Everything Hits at Once

September 8, 2009

The first song on Spoon’s third album Girls Can Tell is “Everything Hits At Once.” I can’t think of a better theme song for my first two weeks at SOM. Universally, I had heard SOMers describe the core curriculum as intense, frenetic and generally overwhelming. Some even spoke of it with the reverence and awe usually reserved for harrowing accounts of planes crashes and natural disasters. Again and again I’ve been reminded that I would literally have no time come fall. I had remained incredulous though. “How difficult could it really be?” I had thought. It’s only class after all. Now I only know too well what they meant. Other than a few reprieves here and there for get-togethers with my classmates, during which we tend to commiserate about the tediousness of accounting and fickleness of solver, I literally have no time: no time that hasn’t been allocated (inefficiently, perhaps) to meet the demands of our coursework. My personal life—from unpaid bills to lagging email correspondence with old friends—has taken a decided backseat to my academic obligations. Today, I literally woke up trying to unravel the probabilities that a World Series between two evenly matched teams would end in 4, 5, 6, or 7 games. Colleagues have mentioned nightmares featuring unbalanced balance sheets and market equilibriums gone awry. While we are taking an arduous slate of courses that includes four demanding quant classes--Probability & Statistics, Spreadsheet Modeling, Microeconomics, and Accounting--that’s only half the story. For most of us, it’s been at least four years since we’ve seen the inside the classroom. In addition, the first core classes cover an exceptional amount of material in six short weeks. Still I find myself at a loss when attempting to describe the full brunt of the core to those outside the SOM bubble. The best analogy I can muster is to tell you to imagine condensing five of your most difficult undergraduate courses into a six-week window; then imagine you’re taking these classes with the study skills of a freshman and the expectations of an overachieving senior. The silver lining in all of this has been the camaraderie of my fellow first-year SOMers. Whenever you’ve hit yet another proverbial wall, there’s always a classmate nearby—in your immediate study group, down the hall, or within a short walk to SOM--to offer words of encouragement or nudge you in the right direction by re-framing the problem at hand. I don’t know if this inclusivity stems from the legacy of SOM’s mission, the keen judgment of our admission officers, or a grading policy that encourages cooperation, but I doubt that comparable environments prevail at other top-tier bschools.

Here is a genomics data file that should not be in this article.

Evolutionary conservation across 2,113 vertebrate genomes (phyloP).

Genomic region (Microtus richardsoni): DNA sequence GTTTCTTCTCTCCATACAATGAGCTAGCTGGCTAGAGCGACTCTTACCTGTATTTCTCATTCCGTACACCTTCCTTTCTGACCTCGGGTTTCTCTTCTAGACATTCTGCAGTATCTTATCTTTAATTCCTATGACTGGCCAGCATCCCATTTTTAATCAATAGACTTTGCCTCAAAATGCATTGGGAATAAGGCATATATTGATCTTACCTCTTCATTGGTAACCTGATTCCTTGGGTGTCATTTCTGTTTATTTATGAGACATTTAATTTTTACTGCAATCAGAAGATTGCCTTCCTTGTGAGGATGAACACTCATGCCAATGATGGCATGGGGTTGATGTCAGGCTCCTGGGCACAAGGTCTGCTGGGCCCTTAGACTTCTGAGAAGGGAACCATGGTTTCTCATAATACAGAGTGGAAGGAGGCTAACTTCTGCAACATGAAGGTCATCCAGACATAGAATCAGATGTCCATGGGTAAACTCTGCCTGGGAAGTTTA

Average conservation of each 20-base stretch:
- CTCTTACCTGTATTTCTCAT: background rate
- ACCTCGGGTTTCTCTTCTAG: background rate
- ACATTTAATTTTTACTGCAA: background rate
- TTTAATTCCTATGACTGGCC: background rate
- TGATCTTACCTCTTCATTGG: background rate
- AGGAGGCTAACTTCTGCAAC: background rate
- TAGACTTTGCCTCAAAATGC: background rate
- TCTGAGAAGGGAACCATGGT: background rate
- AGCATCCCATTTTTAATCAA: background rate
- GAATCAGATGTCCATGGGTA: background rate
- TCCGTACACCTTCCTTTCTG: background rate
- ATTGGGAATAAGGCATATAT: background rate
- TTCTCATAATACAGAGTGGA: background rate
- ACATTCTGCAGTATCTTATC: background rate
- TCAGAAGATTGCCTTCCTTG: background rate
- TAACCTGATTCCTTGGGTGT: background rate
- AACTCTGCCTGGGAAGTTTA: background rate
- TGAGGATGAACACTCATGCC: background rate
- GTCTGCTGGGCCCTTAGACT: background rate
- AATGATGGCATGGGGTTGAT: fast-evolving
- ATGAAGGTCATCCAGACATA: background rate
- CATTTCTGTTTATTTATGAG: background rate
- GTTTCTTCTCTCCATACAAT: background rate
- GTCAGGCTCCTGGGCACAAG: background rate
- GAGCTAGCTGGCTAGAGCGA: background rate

About the author

Brian Cope